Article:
The Horseracing Integrity Act (HR 1754) was introduced into the United State House of Representatives in March 2019. The bill requires a “uniform anti-doping and medication control program to be developed and enforced by an independent horseracing anti-doping and medication control authority.”
While the American Quarter Horse Association is strongly committed to the welfare of the racehorse and supports industry reform to improve horse safety, the Association opposes the Horseracing Integrity Act in its current form.
AQHA is joined in opposition to this bill by other leading industry associations, such as the Association of Racing Commissioners International, the North American Association of Racetrack Veterinarians, the American Veterinary Medical Association, the National Horseman’s Benevolent and Protective Association, and the United States Trotting Association.
Of particular concern to AQHA is the proposed elimination of race-day use of the medication furosemide, commonly known as Lasix, which is used to mitigate the occurrence of exercised-induced pulmonary hemorrhage (EIPH) in racehorses. Eliminating this effective therapeutic medication while lacking an alternative therapy would leave equine athletes vulnerable to serious medical conditions.
The American Association of Equine Practitioners currently supports Lasix as the only medication allowed to be administered on race day, although the association’s official position on HR 1754 is “monitor” due to “the greater goal of attaining uniformity of racing medication in the US.”
“The AAEP has long held a position that, at this time, Lasix is the only available method of management of EIPH,” says Dr. Kathleen Anderson, an AAEP past president, practicing veterinarian and expert witness who presented to Congress. “Until such time as there is a better or alternative approach, AAEP backs the use of race-day Lasix administration for the welfare of the horse.”
Dr. Anderson explains the use of Lasix as a preventive measure and suggests thinking of it as the equivalent to wearing a seatbelt in a car, as it either prevents or minimizes damage that might be caused by EIPH.
“You put a seatbelt on, and it protects you from possible car crash injuries,” Dr. Anderson said. “Lasix prevents horses from possible effects related to EIPH. It’s not meant to be a ‘vaccine,’ which would prevent future EIPH events. In this case, we believe that by administering it, we’re not inoculating it, we’re trying to manage the horses’ respiratory health by either preventing it or minimizing it. The consequences of EIPH without management or control can typically result in long-term respiratory health issues.”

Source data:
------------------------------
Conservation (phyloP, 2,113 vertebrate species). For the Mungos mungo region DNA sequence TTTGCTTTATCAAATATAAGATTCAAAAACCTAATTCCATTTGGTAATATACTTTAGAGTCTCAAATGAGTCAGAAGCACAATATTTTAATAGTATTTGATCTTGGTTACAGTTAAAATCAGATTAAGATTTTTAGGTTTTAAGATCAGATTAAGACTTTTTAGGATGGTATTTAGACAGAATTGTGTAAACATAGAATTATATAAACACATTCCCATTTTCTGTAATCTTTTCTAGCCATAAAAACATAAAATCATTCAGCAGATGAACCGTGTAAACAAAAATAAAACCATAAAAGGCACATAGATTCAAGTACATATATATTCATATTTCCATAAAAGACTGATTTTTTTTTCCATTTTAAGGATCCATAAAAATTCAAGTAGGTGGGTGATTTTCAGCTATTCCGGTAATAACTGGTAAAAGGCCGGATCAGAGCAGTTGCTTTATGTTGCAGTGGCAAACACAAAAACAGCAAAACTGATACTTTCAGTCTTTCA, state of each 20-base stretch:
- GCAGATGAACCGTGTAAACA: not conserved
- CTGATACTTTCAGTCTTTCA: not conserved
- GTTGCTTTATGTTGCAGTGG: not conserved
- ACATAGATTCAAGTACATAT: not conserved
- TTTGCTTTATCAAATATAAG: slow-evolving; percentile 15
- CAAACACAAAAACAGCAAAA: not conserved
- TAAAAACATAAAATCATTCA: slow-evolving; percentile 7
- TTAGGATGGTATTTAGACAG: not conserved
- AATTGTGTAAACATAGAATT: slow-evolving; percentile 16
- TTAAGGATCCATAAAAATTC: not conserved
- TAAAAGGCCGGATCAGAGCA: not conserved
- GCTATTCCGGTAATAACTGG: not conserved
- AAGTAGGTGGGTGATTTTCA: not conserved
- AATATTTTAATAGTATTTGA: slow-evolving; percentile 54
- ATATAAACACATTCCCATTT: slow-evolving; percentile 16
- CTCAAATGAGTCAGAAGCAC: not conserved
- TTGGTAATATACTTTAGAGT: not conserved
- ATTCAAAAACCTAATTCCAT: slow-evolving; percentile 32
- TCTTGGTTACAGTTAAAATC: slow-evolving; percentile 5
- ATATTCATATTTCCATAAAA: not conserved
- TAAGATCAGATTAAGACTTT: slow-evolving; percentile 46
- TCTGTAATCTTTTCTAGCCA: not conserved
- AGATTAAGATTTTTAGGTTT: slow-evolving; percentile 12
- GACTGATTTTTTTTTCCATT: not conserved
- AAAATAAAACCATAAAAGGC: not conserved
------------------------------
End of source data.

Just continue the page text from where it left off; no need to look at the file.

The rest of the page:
There are numerous scientific studies providing evidence that the administration of Lasix improves the welfare of racehorses. According to research done by the ARCI Scientific Advisory Group, there is no current science linking the use of Lasix to musculoskeletal issues that may be a contributing case in catastrophic breakdowns.
In addition, this bill, unlike current regulations, does not address breed-specific rules that address the specific needs of the American Quarter Horse.
HR 1754 is also lacking details about funding sources that would sustain the proposal.
A review of 2018 post-race testing conducted by ARCI showed that 99.4 percent of the 258,920 tests conducted that year proved to be compliant with the rules of racing. Of those with violations, the vast majority were overages of therapeutic medications. Only 0.04 percent of all tests were found to have Class 1 or 2 substances (those most likely to the greatest effect on performance or those that might be considered “doping.”)
AQHA is dedicated to industry reform and works closely with international, national and state racing organizations and commissions to evaluate protocols that allow for uniform medication rules and strengthened deterrents to performance-enhancing drugs. This group includes the Association of Racing Commissioners International and Racing Medication and Testing Consortium, which are working to create uniformity in medication rules.